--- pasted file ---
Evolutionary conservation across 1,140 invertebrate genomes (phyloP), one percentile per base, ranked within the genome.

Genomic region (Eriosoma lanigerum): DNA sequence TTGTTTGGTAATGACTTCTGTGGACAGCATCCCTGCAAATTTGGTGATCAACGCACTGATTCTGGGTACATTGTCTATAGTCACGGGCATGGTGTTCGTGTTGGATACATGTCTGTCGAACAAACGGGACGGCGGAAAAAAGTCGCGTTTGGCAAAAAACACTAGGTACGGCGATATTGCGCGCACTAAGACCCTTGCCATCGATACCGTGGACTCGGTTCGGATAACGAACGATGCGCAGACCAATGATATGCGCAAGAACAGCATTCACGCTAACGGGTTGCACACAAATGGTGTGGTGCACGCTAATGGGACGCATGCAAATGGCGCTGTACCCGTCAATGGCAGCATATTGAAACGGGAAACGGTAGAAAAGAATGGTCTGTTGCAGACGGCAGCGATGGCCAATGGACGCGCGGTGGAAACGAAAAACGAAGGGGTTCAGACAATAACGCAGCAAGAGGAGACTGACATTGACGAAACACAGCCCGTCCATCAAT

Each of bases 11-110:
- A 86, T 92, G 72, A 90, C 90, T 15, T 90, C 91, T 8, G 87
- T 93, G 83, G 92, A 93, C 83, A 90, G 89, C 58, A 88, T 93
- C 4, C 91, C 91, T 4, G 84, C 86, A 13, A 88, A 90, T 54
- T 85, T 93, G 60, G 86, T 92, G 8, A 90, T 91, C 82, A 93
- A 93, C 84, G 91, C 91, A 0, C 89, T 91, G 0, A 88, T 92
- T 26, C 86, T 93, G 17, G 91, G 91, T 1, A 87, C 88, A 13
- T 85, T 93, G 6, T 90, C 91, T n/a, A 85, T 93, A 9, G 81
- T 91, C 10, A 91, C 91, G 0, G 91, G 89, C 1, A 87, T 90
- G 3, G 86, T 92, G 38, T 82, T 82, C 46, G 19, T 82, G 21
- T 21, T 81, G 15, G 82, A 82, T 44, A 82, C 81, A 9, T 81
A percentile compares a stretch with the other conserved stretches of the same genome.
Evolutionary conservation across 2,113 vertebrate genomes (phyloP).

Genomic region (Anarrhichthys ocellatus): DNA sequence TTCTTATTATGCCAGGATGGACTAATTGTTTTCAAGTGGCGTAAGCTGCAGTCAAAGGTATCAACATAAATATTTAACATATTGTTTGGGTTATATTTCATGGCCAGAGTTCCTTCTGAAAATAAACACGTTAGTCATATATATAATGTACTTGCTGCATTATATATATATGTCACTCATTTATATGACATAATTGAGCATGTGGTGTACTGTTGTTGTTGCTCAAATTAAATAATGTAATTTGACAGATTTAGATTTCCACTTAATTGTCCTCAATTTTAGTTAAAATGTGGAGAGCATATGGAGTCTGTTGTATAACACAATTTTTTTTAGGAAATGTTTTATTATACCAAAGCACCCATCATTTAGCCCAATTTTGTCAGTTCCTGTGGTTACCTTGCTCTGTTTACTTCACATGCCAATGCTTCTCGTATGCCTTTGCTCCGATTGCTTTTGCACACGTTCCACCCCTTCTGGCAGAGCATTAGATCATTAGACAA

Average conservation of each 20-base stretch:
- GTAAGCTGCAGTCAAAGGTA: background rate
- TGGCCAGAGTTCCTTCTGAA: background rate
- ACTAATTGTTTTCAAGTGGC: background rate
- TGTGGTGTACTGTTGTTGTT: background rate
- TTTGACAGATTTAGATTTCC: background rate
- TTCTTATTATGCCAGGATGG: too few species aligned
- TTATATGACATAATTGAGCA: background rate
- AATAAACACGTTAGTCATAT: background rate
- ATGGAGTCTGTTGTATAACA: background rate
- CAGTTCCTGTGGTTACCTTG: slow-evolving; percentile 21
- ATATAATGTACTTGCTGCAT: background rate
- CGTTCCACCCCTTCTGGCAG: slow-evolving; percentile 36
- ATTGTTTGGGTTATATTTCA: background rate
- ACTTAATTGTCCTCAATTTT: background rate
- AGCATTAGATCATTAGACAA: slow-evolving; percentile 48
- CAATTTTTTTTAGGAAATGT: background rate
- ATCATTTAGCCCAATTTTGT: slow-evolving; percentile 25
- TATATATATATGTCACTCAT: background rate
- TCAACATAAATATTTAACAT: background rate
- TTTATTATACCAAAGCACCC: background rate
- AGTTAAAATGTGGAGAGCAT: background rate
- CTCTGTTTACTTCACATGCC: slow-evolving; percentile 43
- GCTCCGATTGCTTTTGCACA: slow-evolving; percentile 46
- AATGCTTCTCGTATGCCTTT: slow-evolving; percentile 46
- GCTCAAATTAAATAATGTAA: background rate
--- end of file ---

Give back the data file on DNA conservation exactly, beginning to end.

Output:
Evolutionary conservation across 1,140 invertebrate genomes (phyloP), one percentile per base, ranked within the genome.

Genomic region (Eriosoma lanigerum): DNA sequence TTGTTTGGTAATGACTTCTGTGGACAGCATCCCTGCAAATTTGGTGATCAACGCACTGATTCTGGGTACATTGTCTATAGTCACGGGCATGGTGTTCGTGTTGGATACATGTCTGTCGAACAAACGGGACGGCGGAAAAAAGTCGCGTTTGGCAAAAAACACTAGGTACGGCGATATTGCGCGCACTAAGACCCTTGCCATCGATACCGTGGACTCGGTTCGGATAACGAACGATGCGCAGACCAATGATATGCGCAAGAACAGCATTCACGCTAACGGGTTGCACACAAATGGTGTGGTGCACGCTAATGGGACGCATGCAAATGGCGCTGTACCCGTCAATGGCAGCATATTGAAACGGGAAACGGTAGAAAAGAATGGTCTGTTGCAGACGGCAGCGATGGCCAATGGACGCGCGGTGGAAACGAAAAACGAAGGGGTTCAGACAATAACGCAGCAAGAGGAGACTGACATTGACGAAACACAGCCCGTCCATCAAT

Each of bases 11-110:
- A 86, T 92, G 72, A 90, C 90, T 15, T 90, C 91, T 8, G 87
- T 93, G 83, G 92, A 93, C 83, A 90, G 89, C 58, A 88, T 93
- C 4, C 91, C 91, T 4, G 84, C 86, A 13, A 88, A 90, T 54
- T 85, T 93, G 60, G 86, T 92, G 8, A 90, T 91, C 82, A 93
- A 93, C 84, G 91, C 91, A 0, C 89, T 91, G 0, A 88, T 92
- T 26, C 86, T 93, G 17, G 91, G 91, T 1, A 87, C 88, A 13
- T 85, T 93, G 6, T 90, C 91, T n/a, A 85, T 93, A 9, G 81
- T 91, C 10, A 91, C 91, G 0, G 91, G 89, C 1, A 87, T 90
- G 3, G 86, T 92, G 38, T 82, T 82, C 46, G 19, T 82, G 21
- T 21, T 81, G 15, G 82, A 82, T 44, A 82, C 81, A 9, T 81
A percentile compares a stretch with the other conserved stretches of the same genome.
Evolutionary conservation across 2,113 vertebrate genomes (phyloP).

Genomic region (Anarrhichthys ocellatus): DNA sequence TTCTTATTATGCCAGGATGGACTAATTGTTTTCAAGTGGCGTAAGCTGCAGTCAAAGGTATCAACATAAATATTTAACATATTGTTTGGGTTATATTTCATGGCCAGAGTTCCTTCTGAAAATAAACACGTTAGTCATATATATAATGTACTTGCTGCATTATATATATATGTCACTCATTTATATGACATAATTGAGCATGTGGTGTACTGTTGTTGTTGCTCAAATTAAATAATGTAATTTGACAGATTTAGATTTCCACTTAATTGTCCTCAATTTTAGTTAAAATGTGGAGAGCATATGGAGTCTGTTGTATAACACAATTTTTTTTAGGAAATGTTTTATTATACCAAAGCACCCATCATTTAGCCCAATTTTGTCAGTTCCTGTGGTTACCTTGCTCTGTTTACTTCACATGCCAATGCTTCTCGTATGCCTTTGCTCCGATTGCTTTTGCACACGTTCCACCCCTTCTGGCAGAGCATTAGATCATTAGACAA

Average conservation of each 20-base stretch:
- GTAAGCTGCAGTCAAAGGTA: background rate
- TGGCCAGAGTTCCTTCTGAA: background rate
- ACTAATTGTTTTCAAGTGGC: background rate
- TGTGGTGTACTGTTGTTGTT: background rate
- TTTGACAGATTTAGATTTCC: background rate
- TTCTTATTATGCCAGGATGG: too few species aligned
- TTATATGACATAATTGAGCA: background rate
- AATAAACACGTTAGTCATAT: background rate
- ATGGAGTCTGTTGTATAACA: background rate
- CAGTTCCTGTGGTTACCTTG: slow-evolving; percentile 21
- ATATAATGTACTTGCTGCAT: background rate
- CGTTCCACCCCTTCTGGCAG: slow-evolving; percentile 36
- ATTGTTTGGGTTATATTTCA: background rate
- ACTTAATTGTCCTCAATTTT: background rate
- AGCATTAGATCATTAGACAA: slow-evolving; percentile 48
- CAATTTTTTTTAGGAAATGT: background rate
- ATCATTTAGCCCAATTTTGT: slow-evolving; percentile 25
- TATATATATATGTCACTCAT: background rate
- TCAACATAAATATTTAACAT: background rate
- TTTATTATACCAAAGCACCC: background rate
- AGTTAAAATGTGGAGAGCAT: background rate
- CTCTGTTTACTTCACATGCC: slow-evolving; percentile 43
- GCTCCGATTGCTTTTGCACA: slow-evolving; percentile 46
- AATGCTTCTCGTATGCCTTT: slow-evolving; percentile 46
- GCTCAAATTAAATAATGTAA: background rate